Houston Joint Ambulance trustees reach impasse over Spirit EMS contract

By Charlotte Caldwell - [email protected]

HOUSTON – The Houston Joint Ambulance Board of Trustees held an emergency meeting on Dec. 30 to finalize the contract for rescue services with Spirit Medical Transport, LLC for 2023 but did not reach a conclusion as the group was not unanimous on the details of the contract.

The most recent contract between the trustees and Spirit expired at midnight on Dec. 31, 2022, meaning Spirit would no longer service the Houston joint ambulance district and surrounding EMS service providers would respond to emergency calls.

One hour before this meeting, the Lockington Village Council held an emergency meeting and passed a resolution agreeing to a three-year contract for ambulance services between the Houston Joint Ambulance District and Spirit including a 60-day termination clause.

The non-negotiable termination clause – which was recommended by Lockington’s legal counsel – stated, “Houston shall have the right to terminate this agreement upon providing 60 days advance notice if it determines it is financially suitable to contract with another rescue provider,” and was in response to a clause added by Spirit stating, “Spirit shall have the right to terminate this agreement upon providing 60 days advance notice if Spirit determines that the ambulance operation from Houston substation for Houston jurisdiction is financially unsustainable despite a combination of the payment from Houston and reimbursement for transports performed.” According to Spirit CEO/President Brian K. Hathaway, the clause from Spirit originated after members of the Perry Port Salem ambulance district voted on Dec. 19 to only contract with Perry Port Salem Rescue as of Jan. 1, 2023, and he cited the over $200,000 revenue loss from the Perry Port Salem contract.

The Lockington council ordinance also mentioned that Hathaway previously stated that both Houston and Perry Port Salem must agree to the three-year contract or else Spirit will walk away from servicing both entities and that the council “reluctantly obliged” to this agreement with concern from members of the public if they didn’t agree.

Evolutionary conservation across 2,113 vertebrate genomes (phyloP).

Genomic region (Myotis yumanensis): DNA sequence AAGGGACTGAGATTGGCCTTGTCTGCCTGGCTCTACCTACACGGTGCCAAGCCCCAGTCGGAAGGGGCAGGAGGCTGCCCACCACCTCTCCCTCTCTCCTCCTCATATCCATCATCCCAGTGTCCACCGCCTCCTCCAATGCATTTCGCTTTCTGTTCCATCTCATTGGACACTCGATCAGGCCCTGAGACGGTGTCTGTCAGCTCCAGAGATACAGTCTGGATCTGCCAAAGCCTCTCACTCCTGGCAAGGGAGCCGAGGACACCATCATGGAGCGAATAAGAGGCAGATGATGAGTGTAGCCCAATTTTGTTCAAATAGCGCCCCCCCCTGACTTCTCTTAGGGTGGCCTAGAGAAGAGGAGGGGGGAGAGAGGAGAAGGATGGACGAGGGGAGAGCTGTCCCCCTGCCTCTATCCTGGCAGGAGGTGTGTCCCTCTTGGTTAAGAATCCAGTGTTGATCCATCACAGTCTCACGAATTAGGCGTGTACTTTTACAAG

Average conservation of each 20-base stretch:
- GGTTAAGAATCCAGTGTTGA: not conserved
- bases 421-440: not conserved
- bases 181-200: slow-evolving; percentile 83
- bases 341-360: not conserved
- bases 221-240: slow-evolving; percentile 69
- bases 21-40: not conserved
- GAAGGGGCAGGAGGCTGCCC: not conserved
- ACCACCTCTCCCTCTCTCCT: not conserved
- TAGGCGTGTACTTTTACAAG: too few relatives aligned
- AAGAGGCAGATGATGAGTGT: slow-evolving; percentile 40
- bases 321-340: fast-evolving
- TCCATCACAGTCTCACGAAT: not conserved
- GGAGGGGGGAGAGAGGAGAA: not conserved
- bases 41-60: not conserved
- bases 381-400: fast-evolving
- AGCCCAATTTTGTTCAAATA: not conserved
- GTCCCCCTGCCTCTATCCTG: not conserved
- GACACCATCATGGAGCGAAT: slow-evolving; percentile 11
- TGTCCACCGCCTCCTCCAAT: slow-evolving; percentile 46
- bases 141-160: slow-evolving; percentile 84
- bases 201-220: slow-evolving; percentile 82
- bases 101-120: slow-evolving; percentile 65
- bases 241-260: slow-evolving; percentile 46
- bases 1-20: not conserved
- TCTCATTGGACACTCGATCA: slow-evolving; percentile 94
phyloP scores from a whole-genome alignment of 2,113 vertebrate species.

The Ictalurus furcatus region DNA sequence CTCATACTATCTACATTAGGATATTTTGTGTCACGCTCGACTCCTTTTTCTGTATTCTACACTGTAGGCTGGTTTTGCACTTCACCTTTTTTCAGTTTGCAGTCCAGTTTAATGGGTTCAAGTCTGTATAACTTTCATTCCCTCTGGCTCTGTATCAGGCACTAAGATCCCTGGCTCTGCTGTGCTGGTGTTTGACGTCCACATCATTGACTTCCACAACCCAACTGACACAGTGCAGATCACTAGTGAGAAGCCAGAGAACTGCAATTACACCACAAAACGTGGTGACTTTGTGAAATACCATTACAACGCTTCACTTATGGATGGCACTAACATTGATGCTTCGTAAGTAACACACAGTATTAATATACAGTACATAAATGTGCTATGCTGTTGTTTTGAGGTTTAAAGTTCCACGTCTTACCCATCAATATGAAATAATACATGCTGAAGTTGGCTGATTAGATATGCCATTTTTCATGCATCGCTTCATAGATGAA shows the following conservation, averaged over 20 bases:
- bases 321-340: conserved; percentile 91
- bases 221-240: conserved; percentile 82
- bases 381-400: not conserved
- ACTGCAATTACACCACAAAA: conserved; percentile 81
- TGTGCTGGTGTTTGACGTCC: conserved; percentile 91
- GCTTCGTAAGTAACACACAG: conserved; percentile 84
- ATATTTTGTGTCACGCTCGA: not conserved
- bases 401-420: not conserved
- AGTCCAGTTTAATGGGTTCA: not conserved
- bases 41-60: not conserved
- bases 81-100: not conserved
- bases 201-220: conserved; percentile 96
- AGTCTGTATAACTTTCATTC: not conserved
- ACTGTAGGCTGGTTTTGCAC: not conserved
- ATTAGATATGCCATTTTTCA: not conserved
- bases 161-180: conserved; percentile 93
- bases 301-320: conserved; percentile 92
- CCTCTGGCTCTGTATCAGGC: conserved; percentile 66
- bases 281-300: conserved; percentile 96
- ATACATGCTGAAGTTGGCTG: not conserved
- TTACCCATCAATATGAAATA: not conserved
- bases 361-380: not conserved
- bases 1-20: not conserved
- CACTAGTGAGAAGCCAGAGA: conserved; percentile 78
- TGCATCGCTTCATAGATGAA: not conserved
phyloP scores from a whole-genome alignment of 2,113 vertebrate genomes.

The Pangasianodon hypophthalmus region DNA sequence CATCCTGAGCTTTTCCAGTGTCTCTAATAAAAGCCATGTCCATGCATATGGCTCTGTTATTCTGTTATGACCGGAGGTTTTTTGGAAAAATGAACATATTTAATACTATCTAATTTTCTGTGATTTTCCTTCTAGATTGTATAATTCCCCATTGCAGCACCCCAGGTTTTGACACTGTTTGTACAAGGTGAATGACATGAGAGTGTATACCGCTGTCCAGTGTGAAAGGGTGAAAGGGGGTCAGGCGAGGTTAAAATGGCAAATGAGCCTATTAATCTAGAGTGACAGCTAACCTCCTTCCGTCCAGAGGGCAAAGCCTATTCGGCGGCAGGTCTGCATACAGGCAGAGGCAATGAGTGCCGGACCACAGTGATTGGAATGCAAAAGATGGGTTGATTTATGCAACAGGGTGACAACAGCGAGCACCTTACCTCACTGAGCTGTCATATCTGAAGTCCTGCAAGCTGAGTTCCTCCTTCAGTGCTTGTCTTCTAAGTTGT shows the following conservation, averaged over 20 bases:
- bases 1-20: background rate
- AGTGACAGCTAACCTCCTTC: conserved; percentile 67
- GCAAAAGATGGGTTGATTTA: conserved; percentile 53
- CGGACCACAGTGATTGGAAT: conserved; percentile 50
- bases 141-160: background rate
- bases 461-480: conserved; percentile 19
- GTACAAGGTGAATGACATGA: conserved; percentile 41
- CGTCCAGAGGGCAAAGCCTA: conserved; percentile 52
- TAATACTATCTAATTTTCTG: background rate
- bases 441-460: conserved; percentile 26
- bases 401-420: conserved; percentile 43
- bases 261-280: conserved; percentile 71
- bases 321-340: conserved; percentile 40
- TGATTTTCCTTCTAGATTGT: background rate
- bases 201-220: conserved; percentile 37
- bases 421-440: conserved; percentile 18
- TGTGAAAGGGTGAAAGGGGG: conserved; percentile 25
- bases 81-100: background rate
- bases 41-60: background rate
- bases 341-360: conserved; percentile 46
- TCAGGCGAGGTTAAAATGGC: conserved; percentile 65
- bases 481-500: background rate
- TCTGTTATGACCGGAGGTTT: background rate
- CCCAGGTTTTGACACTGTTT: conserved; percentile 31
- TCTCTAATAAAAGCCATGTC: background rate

Lockington Mayor Tracy Johnson said in a press release before the meeting that “it is believed that other local rescue squads would be willing to cover Houston Joint Ambulance District during a period of reorganization,” and she reiterated this at the trustees meeting, but the Washington and Loramie Township trustees disagreed and voiced concern about the response time if other departments responded.

Ohio law requires that a joint ambulance board be unanimous in their recommendation of an ambulance contract, and because of this clause, the group was not unanimous. Despite this, Hathaway said Spirit will continue EMS coverage to the area through the end of January to allow for all parties to consult with their legal counsel on the next steps.

“Politics aside, morally and ethically, I will not walk away knowing that the representation of 3.5% of the total population served in the ambulance district is putting the lives, health, and well-being of the remaining 96.5% at stake,” Hathaway said regarding Lockington’s representation in the ambulance district. “I took the EMS oath to serve and protect. The people of the district have come to rely on Spirit EMS, and I refuse to let them down on a thought and a prayer that someone else will answer their call for help in a more timely manner than we have the past two years.”

Hathaway also disputed the information from Johnson’s press release in his own release, saying, “Spirit EMS was provided a copy of the ambulance district board’s response via email to the contract at 10:59 a.m. on December 29, 2022, not December 22, 2022, as indicated by Johnson.” He said he responded the same day upon consultation with his legal counsel saying Spirit would either agree with the language presented to the trustees on Dec. 20 without any reciprocal language or the original contract that was accepted unanimously by the trustees on Nov. 21.

Regarding Perry Port Salem ambulance district’s decision to stop contracting with Spirit, Hathaway mentioned that Spirit has responded to most of the calls in Salem and Perry townships since the district started contracting with them in September 2021 and said, “Spirit was paid from the $2 million levy passed by the taxpayers in November 2021. During this same time period, Perry Port Salem Rescue was also paid by the district to respond, but only answered 36.5% of their total dispatched calls over the 16-month period of time. The Perry Port Salem Ambulance Board trustees voted unanimously Dec. 19 to go exclusively with Perry Port Salem Rescue as of Jan. 1, 2023, even though they had responded to just over one out of every three calls over the past 16 months.”

The next Houston Joint Ambulance Board of Trustees meeting to finalize a contract will be held on Jan. 17 at 7 p.m.

By Charlotte Caldwell

[email protected]

Reach the writer at 937-538-4824.

Reach the writer at 937-538-4824.